Most bears are apex predators, meaning that as healthy adults, they do not have any natural predators. However, the young of many bear species are at risk to several large predators. According to the Washington Department of Fish and Wildlife, cougars, bobcats and coyotes may attack black bear cubs.
Adult polar bears have no naturally occurring predators, apart from other polar bears. Often, such cannibalism occurs when a hungry adult polar bear consumes a cub because no other food is available. However, wolves and other carnivores may consume young polar bears from time to time.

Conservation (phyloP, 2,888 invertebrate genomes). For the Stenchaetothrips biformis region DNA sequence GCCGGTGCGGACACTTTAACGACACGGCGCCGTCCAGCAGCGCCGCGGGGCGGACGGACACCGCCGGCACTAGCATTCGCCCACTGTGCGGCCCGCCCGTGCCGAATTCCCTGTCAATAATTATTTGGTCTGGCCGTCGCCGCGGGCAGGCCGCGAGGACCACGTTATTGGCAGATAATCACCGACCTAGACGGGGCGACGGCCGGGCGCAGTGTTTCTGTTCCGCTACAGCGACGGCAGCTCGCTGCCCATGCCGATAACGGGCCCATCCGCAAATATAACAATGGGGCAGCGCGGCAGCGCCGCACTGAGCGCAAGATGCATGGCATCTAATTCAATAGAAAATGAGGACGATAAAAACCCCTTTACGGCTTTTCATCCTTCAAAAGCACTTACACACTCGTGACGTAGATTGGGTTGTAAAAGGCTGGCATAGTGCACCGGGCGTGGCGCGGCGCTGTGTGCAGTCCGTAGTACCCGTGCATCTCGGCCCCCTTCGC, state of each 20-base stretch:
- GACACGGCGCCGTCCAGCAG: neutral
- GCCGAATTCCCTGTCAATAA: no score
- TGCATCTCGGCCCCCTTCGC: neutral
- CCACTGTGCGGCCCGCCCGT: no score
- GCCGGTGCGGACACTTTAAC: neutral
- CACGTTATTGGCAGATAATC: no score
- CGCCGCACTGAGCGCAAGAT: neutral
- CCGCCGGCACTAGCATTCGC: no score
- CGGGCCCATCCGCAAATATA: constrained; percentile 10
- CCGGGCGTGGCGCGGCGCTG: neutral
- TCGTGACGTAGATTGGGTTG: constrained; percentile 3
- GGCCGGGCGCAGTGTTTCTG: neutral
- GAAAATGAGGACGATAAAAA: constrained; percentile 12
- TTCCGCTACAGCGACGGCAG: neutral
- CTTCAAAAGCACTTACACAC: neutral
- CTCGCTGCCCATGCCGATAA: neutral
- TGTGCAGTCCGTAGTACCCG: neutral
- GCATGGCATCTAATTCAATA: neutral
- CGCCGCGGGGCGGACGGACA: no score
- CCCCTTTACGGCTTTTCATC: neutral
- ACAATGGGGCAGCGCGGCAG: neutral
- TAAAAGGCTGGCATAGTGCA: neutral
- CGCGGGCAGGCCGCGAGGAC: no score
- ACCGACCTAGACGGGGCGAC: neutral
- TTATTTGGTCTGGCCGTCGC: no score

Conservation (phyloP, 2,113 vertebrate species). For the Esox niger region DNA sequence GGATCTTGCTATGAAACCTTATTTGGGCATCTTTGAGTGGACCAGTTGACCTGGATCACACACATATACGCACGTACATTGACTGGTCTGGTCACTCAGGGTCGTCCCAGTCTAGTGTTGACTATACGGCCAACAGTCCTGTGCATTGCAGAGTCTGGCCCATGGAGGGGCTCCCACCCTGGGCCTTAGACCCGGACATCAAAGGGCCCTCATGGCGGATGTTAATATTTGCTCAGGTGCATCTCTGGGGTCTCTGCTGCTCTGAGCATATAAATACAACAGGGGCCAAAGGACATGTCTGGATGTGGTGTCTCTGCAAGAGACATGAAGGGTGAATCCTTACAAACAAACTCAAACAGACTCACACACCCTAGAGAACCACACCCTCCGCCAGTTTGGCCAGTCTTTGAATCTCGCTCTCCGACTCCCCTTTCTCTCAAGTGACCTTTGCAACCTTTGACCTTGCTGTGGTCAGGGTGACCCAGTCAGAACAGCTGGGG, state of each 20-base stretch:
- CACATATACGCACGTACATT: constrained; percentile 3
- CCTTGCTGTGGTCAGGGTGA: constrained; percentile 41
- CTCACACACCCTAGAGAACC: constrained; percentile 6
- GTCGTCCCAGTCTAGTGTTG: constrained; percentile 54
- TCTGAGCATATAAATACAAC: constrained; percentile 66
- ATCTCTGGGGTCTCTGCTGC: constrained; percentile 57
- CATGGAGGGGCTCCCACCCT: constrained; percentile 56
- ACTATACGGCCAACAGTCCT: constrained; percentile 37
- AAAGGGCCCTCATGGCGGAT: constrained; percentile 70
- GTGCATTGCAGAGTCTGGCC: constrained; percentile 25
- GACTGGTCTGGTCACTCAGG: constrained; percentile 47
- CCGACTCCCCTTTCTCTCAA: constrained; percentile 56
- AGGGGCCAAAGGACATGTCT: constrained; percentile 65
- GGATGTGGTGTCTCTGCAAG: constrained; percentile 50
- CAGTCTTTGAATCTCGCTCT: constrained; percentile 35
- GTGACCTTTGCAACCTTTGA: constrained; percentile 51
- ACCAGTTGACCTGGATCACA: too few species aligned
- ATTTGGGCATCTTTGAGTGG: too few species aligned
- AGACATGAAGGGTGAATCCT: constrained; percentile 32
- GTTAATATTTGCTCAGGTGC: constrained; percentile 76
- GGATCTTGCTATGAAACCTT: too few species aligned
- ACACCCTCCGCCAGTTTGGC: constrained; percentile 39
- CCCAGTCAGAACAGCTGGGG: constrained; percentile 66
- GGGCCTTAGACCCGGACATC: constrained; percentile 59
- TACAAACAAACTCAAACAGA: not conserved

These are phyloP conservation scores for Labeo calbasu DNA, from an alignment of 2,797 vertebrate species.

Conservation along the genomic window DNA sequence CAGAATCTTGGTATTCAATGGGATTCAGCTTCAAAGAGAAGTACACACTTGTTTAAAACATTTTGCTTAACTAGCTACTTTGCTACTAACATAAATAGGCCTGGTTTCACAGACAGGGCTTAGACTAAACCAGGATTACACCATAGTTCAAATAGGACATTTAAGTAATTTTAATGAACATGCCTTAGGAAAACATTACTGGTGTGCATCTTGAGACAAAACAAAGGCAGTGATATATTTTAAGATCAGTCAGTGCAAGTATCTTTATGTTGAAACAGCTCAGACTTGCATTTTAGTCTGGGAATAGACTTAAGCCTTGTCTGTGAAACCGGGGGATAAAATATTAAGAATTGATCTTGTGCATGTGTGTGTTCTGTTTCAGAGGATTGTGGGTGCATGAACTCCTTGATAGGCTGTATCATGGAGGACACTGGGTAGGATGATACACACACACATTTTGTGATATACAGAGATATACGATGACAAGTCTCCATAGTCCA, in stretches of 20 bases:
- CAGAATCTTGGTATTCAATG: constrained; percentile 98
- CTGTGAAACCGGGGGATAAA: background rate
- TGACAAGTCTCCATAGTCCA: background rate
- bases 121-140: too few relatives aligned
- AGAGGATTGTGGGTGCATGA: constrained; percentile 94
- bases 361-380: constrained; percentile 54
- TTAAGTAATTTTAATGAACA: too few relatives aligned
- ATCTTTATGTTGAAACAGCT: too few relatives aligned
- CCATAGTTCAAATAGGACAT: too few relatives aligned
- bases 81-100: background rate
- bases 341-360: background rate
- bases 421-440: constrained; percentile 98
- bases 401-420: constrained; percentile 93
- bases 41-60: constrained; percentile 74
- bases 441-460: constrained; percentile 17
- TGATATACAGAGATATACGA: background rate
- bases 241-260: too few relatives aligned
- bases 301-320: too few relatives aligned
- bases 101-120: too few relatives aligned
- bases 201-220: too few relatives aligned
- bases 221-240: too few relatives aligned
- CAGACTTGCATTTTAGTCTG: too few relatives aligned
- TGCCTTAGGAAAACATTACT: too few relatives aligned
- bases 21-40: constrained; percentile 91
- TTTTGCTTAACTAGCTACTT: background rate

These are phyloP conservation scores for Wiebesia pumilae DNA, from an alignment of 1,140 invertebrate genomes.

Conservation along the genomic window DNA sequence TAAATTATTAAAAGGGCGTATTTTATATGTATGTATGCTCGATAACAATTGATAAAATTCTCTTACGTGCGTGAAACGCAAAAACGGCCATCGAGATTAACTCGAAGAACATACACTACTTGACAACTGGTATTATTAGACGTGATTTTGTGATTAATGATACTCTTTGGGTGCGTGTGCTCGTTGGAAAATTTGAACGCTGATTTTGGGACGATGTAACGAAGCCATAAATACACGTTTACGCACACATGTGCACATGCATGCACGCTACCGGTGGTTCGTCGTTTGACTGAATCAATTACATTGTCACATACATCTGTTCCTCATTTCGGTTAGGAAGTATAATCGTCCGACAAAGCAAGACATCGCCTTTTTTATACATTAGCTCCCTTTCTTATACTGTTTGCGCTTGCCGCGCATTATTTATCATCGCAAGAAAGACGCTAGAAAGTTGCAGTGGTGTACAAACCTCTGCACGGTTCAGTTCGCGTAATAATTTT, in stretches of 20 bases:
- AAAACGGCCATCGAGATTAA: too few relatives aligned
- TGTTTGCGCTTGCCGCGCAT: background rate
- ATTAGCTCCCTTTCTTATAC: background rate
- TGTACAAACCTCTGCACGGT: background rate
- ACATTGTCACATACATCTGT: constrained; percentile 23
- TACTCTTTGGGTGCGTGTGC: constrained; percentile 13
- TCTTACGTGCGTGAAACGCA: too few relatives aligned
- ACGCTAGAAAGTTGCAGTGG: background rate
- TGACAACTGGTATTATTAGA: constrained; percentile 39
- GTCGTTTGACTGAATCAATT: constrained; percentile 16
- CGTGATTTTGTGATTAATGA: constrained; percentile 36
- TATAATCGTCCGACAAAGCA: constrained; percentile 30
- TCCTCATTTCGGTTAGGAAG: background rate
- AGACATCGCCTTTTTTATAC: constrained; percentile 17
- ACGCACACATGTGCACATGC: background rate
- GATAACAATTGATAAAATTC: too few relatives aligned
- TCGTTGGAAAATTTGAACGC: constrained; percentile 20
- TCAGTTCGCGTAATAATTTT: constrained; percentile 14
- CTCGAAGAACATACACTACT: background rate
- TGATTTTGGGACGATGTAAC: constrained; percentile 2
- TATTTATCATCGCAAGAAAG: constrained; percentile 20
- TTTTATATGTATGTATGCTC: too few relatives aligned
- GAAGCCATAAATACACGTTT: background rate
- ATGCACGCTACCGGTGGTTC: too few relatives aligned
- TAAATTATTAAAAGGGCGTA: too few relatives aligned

PBS explains that brown bears are also apex predators that sit atop the food chain in their local habitats. Considering that the largest individuals may be 10 feet tall when standing on two legs and weigh up to 1,000 pounds, it is easy to understand why they have no natural predators. These bears are predators themselves, but a large part of their diet is composed of vegetation.
Despite their apex status, bears are vulnerable to humans armed with rifles, shotguns or bows. In some places, humans represent a significant form of mortality for the bears. For example, the Maryland Department of Natural Resources explains that resident hunters harvest between 20 and 92 black bears annually.